In a sober presentation room, with plenty of chairs, a table and a blackboard, director Josh Benton gives a tour d’horizon. His key message: in the online world there is an open future for journalism. Content-wise and business-like.
Soon, we are into business models.
According to Benton most of the survivors among old-media organizations have already swallowed the worst. Based on his recent studies Benton advises journalism entrepreneurs to extract money from all possible sources.
Advertisements, pay-walls, subscriptions: grab whatever you can. And economize where you can. Cut back, but keep your boundaries always in mind. Never even touch your hard core. Never skimp on your newsroom. Which leads us into the territory where Benton wants us: content strategy for the old and the new media. If you’re a start-up, your position is easier because you don’t carry the ballast of the past. No set patterns, no expensive labor force. Are you from the old media, then the struggle will be tougher.
It does matter if you are one of the small local media, or if you are The New York Times which can afford general news. Benton: ‘People want to read that newspaper because it has the authority of The New York Times. Due to the infinite range of internet, the competition for the general interest has become so large that it is useless to work there as smaller party.’
But even The New York Times will have to adapt to the new rules of business, says Benton. ‘You can watch the newspaper touching on a number of lucrative sub-areas such as food & drinks and home & garden. These are the so-called verticals. Eventually The New York Times will monetize them as separate publications. I also foresee a competition between a large number of verticals founded by traditional newspapers and broadcasters. In the end there will be only one thing that counts: the relationship with your customers.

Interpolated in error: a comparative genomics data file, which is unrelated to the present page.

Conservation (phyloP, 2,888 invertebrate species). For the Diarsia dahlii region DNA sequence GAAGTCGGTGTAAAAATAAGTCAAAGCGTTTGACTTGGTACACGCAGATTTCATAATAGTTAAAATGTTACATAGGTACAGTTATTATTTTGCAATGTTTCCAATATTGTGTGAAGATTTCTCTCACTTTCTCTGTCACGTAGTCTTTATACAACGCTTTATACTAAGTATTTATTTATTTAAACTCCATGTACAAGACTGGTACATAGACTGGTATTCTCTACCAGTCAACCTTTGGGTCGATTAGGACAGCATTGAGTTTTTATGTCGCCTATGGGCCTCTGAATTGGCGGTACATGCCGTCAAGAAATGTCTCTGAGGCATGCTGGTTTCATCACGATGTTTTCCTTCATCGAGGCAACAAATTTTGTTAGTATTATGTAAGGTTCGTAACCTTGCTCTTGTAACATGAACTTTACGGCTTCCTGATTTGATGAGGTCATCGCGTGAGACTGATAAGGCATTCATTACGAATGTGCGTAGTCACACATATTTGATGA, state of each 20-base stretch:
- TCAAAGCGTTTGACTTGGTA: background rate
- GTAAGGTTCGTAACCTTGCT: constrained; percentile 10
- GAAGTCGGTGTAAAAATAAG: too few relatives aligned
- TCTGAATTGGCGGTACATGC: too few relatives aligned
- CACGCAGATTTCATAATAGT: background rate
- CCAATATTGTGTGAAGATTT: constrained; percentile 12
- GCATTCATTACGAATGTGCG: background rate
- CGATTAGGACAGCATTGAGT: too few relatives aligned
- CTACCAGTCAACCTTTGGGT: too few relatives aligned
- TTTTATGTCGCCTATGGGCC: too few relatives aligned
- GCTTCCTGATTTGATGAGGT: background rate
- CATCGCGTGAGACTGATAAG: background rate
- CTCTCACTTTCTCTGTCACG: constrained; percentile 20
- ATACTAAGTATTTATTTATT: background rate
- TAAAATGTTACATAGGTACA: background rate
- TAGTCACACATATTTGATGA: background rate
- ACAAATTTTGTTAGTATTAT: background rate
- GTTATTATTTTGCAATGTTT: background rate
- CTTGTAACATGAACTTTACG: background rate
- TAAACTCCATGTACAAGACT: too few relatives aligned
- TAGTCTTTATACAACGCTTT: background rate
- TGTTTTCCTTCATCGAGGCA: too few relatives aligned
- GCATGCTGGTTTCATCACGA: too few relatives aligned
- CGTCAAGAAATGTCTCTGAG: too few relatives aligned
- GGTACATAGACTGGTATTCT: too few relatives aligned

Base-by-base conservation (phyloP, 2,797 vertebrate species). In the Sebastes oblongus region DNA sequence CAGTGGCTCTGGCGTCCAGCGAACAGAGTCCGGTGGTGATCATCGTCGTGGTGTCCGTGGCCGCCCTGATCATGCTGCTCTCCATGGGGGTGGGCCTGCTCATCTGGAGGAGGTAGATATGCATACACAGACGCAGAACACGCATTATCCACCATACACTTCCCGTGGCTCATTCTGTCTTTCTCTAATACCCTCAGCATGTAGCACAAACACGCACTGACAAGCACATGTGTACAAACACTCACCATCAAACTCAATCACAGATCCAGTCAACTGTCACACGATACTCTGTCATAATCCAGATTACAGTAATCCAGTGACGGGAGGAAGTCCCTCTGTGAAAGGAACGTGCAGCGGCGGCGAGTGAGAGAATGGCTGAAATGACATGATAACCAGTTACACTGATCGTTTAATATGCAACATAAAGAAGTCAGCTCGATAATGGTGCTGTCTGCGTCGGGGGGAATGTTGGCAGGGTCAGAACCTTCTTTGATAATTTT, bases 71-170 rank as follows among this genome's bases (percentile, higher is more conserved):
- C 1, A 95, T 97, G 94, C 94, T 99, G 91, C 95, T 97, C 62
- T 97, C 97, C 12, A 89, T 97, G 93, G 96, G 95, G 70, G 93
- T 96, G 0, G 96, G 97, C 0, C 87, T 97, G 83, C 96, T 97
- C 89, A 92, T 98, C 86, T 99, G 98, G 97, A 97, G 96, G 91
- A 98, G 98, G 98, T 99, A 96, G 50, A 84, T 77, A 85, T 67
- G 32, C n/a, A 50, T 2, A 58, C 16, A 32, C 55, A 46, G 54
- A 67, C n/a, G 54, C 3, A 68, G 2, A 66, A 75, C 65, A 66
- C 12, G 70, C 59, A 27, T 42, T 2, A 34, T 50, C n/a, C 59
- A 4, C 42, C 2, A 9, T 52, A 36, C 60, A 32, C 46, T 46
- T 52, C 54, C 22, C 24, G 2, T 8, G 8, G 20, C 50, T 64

If they recognize themselves in your media organization, than the future is yours. That makes strategy an easy game for The New York Times since they are the bible of progressive America. For other titles it will be much more difficult to keep close to the hearts and minds of their customers. In many cases their problem is the hybrid identity of their constituents. These media should narrow their focus and specialize further. Less is more. The quality of your customer relationships will make the difference. You have to invest permanently in the sustainability of this relationship. You also need to be determined that you are the most important institute for your customers. Because in these times of globalization the public demands more than ever reliable institutions.’
What applies to the future of print media also applies to video, according to Benton. There, too, the focus should be on the interests of your specialized audience.
‘Vine targets a young audience that wants to laugh at six seconds-video’s, while This Week in Tech is the home for 100,000 people that want to view two hours a day video coverage about complex technological topics. Nowthisnews selects its news videos on their social-media potential. The starting point is the expected eagerness of people to share them on Facebook or Twitter.’
Back to the grand picture. What are the consequences of all these changes?
Benton does not hesitate. ‘Old media need to make their operations flat, their management and their journalism have to go back to basics. New media have to be networks, no pyramids. Their task is relatively easy: they have no past, they can immediately opt for an online strategy, or even better, for a mobile strategy.’
The next day we are at the heart of one of the most successful start-ups in journalism of our time. On Manhattan’s Lower Westside, overlooking the Hudson, we’re in the boardroom of Stephen Engelberg. He is the editor-in-chief of ProPublica, an online investigative site with the slogan Journalism in the Public Interest.